Our team then set out to design the invite, decide on the colours for the box, ribbon and paper bag design, which would contain the invitation. Since K&F is in the pharmaceutical industry, we designed the bag to resemble a prescription bag from the pharmacy, including a custom sticker to keep the bag closed. M&M’s accompanied the invitation, which were also in K&F brand colours, featuring the logo on the candy itself.
The studio held weekly client project meetings to keep the lines of communication open. It helped us keep on top of expectations and ensure the client was aware of project/status updates. These meetings also provided a great opportunity to answer any questions from the client, or have the client answer questions from the studio. Emails were used for follow ups and detailed information that could not be verbally expressed.
We had about two months from the beginning of the project to the deadline for the client to approve the logo. Concepts began December 2015 and were finalized and approved by the end of February 2016. A design for the main company logo was our first priority, then the centennial logo, which was rolled out onto the website, followed by anniversary postcards, banners and lapel pins.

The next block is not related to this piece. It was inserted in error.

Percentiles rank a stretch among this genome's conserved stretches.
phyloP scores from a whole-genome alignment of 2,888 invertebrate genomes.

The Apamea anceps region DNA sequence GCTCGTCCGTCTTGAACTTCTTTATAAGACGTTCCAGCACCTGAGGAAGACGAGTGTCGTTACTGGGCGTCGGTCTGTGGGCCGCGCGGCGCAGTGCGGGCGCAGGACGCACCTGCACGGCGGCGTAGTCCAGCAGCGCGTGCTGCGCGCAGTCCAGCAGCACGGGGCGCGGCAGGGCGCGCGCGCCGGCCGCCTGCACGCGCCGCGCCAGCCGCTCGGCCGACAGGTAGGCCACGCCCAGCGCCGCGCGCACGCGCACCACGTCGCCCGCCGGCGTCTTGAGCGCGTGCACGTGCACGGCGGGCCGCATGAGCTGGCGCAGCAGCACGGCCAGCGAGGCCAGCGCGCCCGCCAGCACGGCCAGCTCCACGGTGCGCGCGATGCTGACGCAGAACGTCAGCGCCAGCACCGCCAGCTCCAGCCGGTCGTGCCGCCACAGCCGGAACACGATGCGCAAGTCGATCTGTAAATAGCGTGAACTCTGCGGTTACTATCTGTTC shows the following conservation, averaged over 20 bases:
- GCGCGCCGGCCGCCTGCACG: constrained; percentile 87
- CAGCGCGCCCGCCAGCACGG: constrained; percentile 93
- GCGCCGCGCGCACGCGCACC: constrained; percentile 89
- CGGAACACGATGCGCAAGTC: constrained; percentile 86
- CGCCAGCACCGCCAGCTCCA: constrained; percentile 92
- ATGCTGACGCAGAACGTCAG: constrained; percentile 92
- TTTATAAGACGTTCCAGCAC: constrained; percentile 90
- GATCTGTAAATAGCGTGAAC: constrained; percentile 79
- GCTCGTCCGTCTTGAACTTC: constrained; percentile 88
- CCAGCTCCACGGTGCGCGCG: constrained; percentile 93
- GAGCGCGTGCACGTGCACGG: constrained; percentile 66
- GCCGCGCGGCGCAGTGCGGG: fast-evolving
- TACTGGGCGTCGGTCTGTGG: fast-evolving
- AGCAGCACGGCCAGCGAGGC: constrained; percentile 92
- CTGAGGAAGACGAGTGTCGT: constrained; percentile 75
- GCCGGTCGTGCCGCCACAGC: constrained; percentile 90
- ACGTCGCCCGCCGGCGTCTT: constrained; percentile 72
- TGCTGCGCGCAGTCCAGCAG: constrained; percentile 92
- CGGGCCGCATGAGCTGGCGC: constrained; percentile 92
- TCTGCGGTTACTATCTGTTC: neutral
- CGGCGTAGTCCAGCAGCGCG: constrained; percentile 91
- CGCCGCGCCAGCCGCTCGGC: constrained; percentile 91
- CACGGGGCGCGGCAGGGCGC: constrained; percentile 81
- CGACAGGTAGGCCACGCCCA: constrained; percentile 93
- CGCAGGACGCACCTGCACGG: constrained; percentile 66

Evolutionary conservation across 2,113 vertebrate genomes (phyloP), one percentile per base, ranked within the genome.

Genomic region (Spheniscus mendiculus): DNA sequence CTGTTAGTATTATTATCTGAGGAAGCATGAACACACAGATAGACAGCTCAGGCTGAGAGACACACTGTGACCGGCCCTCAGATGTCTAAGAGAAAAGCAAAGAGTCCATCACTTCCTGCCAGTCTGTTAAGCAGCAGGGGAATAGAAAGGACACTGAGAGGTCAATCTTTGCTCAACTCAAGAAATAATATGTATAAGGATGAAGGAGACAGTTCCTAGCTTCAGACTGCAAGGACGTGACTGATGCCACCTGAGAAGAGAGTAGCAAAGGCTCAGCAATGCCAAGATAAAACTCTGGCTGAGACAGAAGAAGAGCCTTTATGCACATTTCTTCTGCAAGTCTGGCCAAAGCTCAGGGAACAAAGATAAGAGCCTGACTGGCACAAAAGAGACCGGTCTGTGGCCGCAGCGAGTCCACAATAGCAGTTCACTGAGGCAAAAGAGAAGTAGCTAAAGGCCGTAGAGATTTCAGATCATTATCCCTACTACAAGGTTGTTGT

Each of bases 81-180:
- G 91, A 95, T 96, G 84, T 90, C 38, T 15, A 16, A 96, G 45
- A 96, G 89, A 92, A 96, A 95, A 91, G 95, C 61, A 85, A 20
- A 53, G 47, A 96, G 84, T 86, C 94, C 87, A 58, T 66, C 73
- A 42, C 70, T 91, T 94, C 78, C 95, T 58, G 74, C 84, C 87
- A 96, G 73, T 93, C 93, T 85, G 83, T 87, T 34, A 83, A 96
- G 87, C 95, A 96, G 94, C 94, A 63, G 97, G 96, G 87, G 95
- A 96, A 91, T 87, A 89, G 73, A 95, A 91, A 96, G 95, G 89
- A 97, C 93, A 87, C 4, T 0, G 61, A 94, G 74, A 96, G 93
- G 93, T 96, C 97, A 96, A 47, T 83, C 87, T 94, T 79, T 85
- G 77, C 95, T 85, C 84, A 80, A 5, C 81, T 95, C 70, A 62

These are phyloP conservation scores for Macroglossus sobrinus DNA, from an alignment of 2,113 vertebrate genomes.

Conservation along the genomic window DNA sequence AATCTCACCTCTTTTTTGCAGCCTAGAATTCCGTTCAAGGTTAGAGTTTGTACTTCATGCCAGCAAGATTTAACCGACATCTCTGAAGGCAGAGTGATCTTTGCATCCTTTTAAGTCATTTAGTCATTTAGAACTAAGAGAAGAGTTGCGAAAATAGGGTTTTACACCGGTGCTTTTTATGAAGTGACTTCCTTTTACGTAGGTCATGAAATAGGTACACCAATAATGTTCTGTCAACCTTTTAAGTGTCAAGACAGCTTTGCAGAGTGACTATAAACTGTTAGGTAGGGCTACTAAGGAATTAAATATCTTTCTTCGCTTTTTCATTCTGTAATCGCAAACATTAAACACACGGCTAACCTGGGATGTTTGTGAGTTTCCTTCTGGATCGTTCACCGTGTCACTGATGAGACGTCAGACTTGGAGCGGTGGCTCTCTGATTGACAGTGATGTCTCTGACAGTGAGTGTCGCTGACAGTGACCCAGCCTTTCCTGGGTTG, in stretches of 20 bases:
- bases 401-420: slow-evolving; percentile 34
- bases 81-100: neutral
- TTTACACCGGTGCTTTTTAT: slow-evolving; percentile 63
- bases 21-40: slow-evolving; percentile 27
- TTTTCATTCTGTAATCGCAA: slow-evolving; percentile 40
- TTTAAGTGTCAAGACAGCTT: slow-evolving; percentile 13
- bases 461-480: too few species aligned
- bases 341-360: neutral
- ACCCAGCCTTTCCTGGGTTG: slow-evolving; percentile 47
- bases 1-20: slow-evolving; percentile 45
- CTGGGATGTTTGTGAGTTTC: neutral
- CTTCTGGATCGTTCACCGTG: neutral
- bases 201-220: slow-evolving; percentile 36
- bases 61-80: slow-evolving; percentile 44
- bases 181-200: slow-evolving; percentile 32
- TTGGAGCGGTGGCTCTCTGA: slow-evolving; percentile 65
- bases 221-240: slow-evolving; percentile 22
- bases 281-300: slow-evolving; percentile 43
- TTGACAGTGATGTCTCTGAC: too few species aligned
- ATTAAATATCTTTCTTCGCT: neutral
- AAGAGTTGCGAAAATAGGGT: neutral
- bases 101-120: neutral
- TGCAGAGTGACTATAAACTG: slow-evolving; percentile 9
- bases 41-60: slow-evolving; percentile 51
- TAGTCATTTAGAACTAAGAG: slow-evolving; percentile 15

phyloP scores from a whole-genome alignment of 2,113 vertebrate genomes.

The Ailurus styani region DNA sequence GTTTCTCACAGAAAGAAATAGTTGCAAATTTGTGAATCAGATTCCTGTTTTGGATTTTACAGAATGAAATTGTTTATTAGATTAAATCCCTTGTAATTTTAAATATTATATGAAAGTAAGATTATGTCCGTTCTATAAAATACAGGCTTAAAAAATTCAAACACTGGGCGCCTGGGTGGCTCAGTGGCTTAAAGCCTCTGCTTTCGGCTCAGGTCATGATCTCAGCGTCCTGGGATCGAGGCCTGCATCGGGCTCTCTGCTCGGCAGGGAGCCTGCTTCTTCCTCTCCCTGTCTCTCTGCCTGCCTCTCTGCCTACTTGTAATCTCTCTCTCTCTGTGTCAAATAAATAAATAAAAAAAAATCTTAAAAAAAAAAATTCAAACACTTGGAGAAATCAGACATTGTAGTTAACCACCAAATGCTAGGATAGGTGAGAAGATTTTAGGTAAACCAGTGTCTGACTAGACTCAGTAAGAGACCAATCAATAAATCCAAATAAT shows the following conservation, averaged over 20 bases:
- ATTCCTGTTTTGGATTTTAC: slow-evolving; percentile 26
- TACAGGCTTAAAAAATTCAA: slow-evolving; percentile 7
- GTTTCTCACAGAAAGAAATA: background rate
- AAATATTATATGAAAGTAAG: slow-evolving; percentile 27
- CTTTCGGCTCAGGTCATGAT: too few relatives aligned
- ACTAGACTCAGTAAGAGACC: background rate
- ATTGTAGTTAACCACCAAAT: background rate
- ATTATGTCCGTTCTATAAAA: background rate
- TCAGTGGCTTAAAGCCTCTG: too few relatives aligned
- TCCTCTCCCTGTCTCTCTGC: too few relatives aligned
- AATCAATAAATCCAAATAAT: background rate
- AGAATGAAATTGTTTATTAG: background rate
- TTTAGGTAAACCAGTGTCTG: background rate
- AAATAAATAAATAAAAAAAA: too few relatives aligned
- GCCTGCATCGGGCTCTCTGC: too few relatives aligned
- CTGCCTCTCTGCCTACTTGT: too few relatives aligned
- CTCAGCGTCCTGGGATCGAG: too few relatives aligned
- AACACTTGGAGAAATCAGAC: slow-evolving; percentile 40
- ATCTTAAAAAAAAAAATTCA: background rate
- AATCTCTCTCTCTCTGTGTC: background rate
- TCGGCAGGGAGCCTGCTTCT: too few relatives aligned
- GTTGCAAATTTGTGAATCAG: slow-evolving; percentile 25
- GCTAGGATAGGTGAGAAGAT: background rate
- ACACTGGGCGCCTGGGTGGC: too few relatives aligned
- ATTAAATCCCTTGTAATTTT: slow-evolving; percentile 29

The invitation took about six weeks from initiation to completion. We had weekly calls with the client team to make sure we stayed on track. It was very useful to have the flexibility to provide prototypes of the various options so that the client could see and physically handle them rather than looking at stock photos or diagrams.
The main challenge was getting nearly 500 invitation packages sent out by the deadline. Obtaining final approvals, sending final artwork files to the printer and collecting the addresses of the invitees in time to assemble and mail out to recipients was very tricky. Once the project was underway, the client also expressed a desire to make branded USB keys available at the gala. Under a serious time crunch, we went with white USBs and a one colour logo.
Kohl and Frisch were very pleased with the final product. Invitees' feedback was positive; they liked the brand coloured M&M’s and the packaging it arrived in. Invitations were mailed out in time, which was the main concern after design approvals, and USBs were delivered without a hitch. Part of the creative process is to gain the confidence of the client, and when changes come up at the last minute our job is to make sure the client rests assured that the situation is under control.
Always listen to the needs of your client. Do not underestimate research; it helps narrow down what will and won't work for your client in the initial stages of the project.
- When circumstances are beyond your control, be adaptable and find a new, or better, solution.
Try to remain on schedule. Working down to the wire may change the desired outcome of the project. Keep the team, and all who are involved in the process, up to date with ideas and changing needs to ensure alignment and support.
- Get acquainted with the creative process and production processes. This will benefit all involved and eliminate any unnecessary stress and worry.